In season one, episode two of A Series of Unfortunate Events, the children ask Justice Strauss for certain books.

She says:

Well, I do have a section on rashes.
It's right next to Chinese cars.

Now as I understand the series so far, a lot of stuff is placed with context and meaning. So what relevance have chinese cars to rashes?

I assume there could be a relation the the real cause of Klaus' bruises or the Baudelaire children's whole situation as well.

  • What if it was because she suspected the true cause of what happened to Klaus and was actually pointing them to the section on Child Abuse? Commented Jan 12, 2019 at 13:11
  • @Snvkechvrmer .... because they both start with "ch" ? Very much a stretch.
    – iandotkelly
    Commented Jan 12, 2019 at 13:57

1 Answer 1


Oh, it's quite simple really. It's alphabetical.

Chinese word for car is 汽車

which is anglicized as Qìchē and read as Quizhe, thus making it after the word Quiz. R goes after letter Q in the alphabet.

It is believable that the word Qìchē is the last section in the library's Q section before the R section, while the "Rash" section is possibly the first section in the library's R section. It might be the small or "weird" library, having many books on odd subjects.

That is if you ignore other words starting with R which would come before the word rash, such as

race (verb)

racial (adjective)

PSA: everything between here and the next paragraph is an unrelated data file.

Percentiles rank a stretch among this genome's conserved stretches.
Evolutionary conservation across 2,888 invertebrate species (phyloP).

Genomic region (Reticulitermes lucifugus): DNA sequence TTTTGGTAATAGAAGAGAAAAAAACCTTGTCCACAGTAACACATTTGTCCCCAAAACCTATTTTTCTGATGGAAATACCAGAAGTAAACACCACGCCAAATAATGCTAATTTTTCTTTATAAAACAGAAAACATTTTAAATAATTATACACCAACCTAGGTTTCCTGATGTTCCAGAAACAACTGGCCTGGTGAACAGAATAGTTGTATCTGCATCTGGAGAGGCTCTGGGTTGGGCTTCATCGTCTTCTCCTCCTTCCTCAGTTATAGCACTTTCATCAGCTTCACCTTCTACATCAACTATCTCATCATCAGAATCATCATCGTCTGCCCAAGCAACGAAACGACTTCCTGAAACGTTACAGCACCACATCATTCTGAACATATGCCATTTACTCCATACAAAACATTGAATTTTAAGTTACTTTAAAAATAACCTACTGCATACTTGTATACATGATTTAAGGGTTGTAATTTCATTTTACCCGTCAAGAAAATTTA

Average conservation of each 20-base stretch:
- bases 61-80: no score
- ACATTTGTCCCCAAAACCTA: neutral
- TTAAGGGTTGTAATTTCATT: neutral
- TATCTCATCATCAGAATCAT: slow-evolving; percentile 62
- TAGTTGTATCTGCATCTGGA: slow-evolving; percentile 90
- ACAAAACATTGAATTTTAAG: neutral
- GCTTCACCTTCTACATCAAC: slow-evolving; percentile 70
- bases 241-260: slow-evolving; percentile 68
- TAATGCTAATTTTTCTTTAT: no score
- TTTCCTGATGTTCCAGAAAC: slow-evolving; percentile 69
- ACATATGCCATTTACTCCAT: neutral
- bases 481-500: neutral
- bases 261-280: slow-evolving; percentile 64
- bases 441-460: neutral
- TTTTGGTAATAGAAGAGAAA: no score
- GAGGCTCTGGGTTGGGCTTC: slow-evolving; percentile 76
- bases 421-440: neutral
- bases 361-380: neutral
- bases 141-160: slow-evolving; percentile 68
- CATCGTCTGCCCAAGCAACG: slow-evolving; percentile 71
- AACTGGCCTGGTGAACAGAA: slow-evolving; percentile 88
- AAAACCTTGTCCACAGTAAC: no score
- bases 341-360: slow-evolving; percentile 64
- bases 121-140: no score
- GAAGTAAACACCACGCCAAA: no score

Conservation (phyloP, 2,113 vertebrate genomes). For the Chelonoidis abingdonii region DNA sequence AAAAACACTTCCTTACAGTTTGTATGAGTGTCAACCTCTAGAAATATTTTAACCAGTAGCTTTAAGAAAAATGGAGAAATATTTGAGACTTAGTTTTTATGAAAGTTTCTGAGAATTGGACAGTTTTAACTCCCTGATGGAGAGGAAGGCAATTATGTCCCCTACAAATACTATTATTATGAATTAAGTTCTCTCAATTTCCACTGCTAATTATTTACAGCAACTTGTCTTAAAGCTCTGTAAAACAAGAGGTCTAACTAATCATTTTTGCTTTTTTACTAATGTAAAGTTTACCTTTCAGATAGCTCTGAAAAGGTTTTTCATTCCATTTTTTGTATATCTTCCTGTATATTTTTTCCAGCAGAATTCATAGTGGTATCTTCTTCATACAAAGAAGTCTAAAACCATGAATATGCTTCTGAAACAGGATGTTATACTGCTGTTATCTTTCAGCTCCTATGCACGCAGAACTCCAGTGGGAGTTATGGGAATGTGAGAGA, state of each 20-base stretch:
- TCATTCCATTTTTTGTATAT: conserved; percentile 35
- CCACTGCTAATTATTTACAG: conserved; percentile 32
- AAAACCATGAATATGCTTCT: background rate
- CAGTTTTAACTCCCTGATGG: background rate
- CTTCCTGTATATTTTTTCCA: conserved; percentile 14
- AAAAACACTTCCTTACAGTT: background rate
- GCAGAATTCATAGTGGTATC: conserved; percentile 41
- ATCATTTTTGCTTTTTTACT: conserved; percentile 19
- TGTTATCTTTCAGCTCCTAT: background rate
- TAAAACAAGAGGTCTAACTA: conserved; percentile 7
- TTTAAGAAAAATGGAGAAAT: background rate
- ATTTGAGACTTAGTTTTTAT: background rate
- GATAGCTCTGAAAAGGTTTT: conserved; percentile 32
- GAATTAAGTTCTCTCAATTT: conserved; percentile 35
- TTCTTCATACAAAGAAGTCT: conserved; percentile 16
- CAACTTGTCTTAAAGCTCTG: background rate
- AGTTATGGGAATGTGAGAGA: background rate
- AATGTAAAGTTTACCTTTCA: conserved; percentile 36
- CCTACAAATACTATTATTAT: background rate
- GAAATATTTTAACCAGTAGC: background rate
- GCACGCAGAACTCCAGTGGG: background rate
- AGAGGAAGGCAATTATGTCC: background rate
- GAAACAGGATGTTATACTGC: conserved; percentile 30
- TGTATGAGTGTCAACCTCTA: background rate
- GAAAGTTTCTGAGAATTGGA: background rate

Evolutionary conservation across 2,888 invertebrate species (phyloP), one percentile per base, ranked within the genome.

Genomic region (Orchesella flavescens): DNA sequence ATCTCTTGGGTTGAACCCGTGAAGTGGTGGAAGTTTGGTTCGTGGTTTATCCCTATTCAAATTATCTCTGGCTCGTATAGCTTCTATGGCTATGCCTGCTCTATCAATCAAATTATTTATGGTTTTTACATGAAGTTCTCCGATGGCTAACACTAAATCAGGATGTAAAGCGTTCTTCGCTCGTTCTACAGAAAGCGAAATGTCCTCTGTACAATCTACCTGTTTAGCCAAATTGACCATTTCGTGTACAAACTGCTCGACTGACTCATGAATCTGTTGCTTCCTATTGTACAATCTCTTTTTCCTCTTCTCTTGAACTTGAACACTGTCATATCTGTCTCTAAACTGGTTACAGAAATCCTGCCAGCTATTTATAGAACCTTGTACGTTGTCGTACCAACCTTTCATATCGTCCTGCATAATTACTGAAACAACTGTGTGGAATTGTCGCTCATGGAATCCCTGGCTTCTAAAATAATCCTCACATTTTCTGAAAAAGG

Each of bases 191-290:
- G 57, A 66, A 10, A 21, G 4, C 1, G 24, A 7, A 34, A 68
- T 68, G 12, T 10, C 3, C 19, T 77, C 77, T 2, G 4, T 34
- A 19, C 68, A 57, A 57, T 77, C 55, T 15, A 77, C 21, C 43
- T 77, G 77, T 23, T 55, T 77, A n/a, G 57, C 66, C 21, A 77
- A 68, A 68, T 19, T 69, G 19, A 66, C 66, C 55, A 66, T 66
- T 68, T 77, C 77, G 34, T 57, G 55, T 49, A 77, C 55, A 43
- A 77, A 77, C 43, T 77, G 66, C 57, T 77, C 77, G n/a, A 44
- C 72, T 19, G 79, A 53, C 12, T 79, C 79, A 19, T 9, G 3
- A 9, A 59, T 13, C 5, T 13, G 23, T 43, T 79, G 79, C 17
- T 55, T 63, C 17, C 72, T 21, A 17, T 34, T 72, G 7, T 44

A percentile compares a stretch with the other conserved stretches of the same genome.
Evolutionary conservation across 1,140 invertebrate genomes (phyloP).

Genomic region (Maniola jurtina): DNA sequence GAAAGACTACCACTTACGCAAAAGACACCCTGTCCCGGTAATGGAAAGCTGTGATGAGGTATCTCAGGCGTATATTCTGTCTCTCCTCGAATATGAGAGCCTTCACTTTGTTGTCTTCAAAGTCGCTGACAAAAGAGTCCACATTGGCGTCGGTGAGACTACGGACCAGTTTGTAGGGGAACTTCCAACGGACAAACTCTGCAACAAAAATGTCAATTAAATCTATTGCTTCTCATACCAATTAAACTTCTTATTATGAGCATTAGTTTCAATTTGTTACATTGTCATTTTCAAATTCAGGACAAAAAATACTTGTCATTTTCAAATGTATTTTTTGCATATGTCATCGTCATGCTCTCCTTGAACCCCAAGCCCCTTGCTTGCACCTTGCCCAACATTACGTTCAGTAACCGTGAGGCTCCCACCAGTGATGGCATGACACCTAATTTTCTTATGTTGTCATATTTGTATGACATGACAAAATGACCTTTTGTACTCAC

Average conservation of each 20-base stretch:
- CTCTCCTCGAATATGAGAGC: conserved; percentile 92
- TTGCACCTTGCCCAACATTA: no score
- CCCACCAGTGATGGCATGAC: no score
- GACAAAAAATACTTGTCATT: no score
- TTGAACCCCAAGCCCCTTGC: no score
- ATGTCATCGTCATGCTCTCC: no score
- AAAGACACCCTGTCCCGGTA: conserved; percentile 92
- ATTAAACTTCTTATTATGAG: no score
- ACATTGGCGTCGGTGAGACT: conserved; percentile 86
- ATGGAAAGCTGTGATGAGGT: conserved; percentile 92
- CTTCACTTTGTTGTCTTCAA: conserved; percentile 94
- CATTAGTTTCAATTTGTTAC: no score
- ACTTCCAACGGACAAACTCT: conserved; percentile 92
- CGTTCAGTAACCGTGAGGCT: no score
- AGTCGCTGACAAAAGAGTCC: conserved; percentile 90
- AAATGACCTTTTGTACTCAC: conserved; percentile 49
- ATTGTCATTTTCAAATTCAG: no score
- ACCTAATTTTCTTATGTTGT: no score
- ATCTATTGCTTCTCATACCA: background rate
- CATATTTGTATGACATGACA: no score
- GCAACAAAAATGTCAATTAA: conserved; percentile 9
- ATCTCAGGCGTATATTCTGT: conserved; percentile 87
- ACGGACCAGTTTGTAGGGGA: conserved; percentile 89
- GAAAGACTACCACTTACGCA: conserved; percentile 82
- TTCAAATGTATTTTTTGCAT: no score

radical (adjective)

radio (noun)


rail (noun)

railroad (noun)


rain forest

raise (verb)

range (noun)

rank (noun)

rapid (adjective)

rare (adjective)


It should also be pointed out that almost all those previous words when read start with Re- while the rash is the first one which actually reads like Ra-. So the library might be arranged by phonetic pronunciation of the words and not how they are spelled.

  • 1
    This is fantastic :)
    – npst
    Commented Dec 4, 2018 at 11:35
  • 1
    That is if you ignore other words Unless the books pertaining to these words are found on book shelves below the book on chinese cars; and the book on rashes is found on the shelf exactly to the right of the shelve with the book on Chinese cars. Just because they're physically adjacent doesn't always mean they're adjacent in the (alphabetical) sorting.
    – Flater
    Commented Jan 28, 2019 at 11:27
  • 1
    @Flater Agreed. I could arrange the books in my library alphabetically all I want, but I still will not have books about many subjects. If I was interested in Chinese cars and rashes but not in race, rage, railroad, radiation or rank, then Chinese cars would be next to rashes.
    – jo1storm
    Commented Feb 12, 2019 at 13:29
  • 1
    @jo1storm: That's not what I meant. Think of it this way: open a book at a random point. The top lines of both pages are physically adjacent, but they don't directly follow each other. You first read the left page top to bottom, and only then do you read the right page. Think of two bookshelves as two pages. The left top shelf is chinese cars, the right top shelf is rashes. Everything inbetween chinese cars and rashes if found in the left book shelf. The two top shelves are physically adjacent but they don't direct follow each other.
    – Flater
    Commented Feb 13, 2019 at 7:04
  • @Flater I get it now. So, if the library is very long for example, C can share shelf with R. Nice, didn't think of that.
    – jo1storm
    Commented Feb 13, 2019 at 14:35

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